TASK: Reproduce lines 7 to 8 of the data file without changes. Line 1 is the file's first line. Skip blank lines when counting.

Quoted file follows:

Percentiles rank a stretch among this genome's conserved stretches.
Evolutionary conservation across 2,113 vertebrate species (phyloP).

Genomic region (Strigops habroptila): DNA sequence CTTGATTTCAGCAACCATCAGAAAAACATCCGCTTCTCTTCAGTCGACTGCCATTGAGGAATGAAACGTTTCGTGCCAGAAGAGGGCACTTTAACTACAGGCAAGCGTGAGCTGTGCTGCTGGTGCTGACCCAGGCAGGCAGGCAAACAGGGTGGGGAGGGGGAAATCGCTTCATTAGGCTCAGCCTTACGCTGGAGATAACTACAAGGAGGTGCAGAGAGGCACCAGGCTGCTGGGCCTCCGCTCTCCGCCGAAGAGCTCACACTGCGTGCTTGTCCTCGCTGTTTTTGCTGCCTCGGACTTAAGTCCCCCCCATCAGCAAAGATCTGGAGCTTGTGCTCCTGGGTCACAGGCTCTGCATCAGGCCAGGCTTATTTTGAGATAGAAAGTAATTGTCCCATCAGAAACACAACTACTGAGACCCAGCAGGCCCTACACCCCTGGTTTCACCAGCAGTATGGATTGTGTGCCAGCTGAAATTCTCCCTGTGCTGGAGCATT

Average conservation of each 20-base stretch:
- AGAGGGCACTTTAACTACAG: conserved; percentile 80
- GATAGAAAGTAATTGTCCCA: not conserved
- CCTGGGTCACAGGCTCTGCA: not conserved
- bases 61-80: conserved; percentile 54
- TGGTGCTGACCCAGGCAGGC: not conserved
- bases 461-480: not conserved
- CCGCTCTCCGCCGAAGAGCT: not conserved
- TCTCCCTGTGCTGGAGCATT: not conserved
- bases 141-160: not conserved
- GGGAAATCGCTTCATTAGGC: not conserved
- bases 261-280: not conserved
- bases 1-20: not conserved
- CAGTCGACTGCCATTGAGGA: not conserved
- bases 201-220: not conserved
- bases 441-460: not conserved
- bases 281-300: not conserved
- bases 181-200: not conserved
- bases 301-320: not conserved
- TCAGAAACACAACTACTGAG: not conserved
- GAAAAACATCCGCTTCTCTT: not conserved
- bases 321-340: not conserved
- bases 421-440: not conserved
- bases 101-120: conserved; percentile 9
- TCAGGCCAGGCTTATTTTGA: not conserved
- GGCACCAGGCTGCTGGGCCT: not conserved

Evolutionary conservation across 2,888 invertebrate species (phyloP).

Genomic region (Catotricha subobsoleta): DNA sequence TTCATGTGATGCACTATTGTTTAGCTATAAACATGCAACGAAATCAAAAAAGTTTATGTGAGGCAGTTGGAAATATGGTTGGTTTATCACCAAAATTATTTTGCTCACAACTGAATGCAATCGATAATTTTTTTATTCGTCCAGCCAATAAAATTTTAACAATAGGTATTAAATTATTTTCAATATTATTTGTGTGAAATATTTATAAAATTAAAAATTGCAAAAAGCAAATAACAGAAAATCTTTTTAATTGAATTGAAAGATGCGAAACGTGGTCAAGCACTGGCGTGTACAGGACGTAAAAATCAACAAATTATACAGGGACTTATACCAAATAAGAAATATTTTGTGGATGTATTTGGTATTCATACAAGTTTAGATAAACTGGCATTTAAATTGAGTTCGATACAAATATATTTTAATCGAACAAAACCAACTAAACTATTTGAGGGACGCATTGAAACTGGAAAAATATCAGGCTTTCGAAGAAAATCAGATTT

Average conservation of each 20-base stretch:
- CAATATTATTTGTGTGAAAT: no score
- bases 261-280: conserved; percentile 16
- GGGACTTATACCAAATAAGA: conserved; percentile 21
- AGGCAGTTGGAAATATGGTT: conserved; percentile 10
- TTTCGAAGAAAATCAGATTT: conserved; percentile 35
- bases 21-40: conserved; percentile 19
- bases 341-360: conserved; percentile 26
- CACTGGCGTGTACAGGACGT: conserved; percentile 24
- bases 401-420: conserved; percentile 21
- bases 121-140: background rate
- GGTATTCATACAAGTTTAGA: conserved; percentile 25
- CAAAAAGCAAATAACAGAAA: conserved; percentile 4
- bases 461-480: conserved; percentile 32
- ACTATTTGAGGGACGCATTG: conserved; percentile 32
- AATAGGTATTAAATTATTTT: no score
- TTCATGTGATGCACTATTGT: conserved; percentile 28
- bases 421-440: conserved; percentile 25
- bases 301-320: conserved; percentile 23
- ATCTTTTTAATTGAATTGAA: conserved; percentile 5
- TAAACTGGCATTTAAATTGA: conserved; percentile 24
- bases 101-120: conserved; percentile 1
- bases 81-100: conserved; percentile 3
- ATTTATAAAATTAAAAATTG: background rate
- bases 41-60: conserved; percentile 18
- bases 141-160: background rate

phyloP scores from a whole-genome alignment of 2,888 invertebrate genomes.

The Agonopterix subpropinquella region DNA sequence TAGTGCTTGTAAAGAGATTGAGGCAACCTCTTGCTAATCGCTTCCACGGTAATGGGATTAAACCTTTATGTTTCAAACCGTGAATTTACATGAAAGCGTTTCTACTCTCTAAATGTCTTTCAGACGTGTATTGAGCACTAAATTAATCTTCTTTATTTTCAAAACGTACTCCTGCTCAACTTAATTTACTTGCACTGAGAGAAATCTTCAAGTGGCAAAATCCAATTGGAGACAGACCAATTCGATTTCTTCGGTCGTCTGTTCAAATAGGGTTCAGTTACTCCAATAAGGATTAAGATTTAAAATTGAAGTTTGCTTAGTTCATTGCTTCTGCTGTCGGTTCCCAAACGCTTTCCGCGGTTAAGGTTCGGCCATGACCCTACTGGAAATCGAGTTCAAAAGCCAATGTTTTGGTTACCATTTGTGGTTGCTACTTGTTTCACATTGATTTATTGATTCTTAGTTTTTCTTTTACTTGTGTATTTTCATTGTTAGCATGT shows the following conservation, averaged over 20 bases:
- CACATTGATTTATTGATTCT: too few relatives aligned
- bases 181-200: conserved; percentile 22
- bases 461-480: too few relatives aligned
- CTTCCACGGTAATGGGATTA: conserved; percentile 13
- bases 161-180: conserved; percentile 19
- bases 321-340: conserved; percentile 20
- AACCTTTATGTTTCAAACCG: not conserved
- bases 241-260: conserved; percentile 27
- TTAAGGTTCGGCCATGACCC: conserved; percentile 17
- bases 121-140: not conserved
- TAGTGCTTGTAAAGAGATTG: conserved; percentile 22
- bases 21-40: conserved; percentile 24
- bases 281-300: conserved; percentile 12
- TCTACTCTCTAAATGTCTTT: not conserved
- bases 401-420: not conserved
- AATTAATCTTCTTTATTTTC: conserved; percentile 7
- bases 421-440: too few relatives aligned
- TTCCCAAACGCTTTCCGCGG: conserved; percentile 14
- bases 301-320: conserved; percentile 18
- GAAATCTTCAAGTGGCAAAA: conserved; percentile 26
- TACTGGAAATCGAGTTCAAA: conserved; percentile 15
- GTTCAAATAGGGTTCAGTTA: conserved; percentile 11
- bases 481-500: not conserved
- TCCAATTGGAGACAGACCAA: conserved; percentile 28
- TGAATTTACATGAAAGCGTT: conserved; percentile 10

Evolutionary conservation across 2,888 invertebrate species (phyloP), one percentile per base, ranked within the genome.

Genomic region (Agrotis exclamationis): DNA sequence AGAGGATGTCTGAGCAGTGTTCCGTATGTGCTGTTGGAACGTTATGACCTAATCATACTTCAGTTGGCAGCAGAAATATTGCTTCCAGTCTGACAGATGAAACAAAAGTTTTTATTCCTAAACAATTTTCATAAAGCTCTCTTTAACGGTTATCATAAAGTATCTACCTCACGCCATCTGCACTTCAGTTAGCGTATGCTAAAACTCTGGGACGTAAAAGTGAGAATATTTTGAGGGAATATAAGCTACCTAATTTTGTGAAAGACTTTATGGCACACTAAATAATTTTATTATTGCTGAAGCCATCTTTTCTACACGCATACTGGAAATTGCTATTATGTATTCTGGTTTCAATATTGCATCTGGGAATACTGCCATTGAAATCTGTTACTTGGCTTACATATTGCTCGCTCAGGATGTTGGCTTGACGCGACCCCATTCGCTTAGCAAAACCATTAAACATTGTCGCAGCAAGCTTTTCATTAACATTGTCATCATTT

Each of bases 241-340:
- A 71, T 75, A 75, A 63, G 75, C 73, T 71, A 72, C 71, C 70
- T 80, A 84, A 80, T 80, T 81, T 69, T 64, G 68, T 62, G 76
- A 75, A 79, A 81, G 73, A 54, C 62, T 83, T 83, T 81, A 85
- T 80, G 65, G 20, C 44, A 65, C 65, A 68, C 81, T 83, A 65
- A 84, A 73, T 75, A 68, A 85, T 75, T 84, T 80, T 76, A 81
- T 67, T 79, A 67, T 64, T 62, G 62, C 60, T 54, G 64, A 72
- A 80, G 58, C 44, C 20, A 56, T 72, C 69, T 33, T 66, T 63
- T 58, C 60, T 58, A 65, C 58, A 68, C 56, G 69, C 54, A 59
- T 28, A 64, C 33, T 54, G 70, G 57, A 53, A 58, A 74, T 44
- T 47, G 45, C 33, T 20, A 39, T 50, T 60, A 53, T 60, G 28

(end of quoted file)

- CCTGGGTCACAGGCTCTGCA: not conserved
- bases 61-80: conserved; percentile 54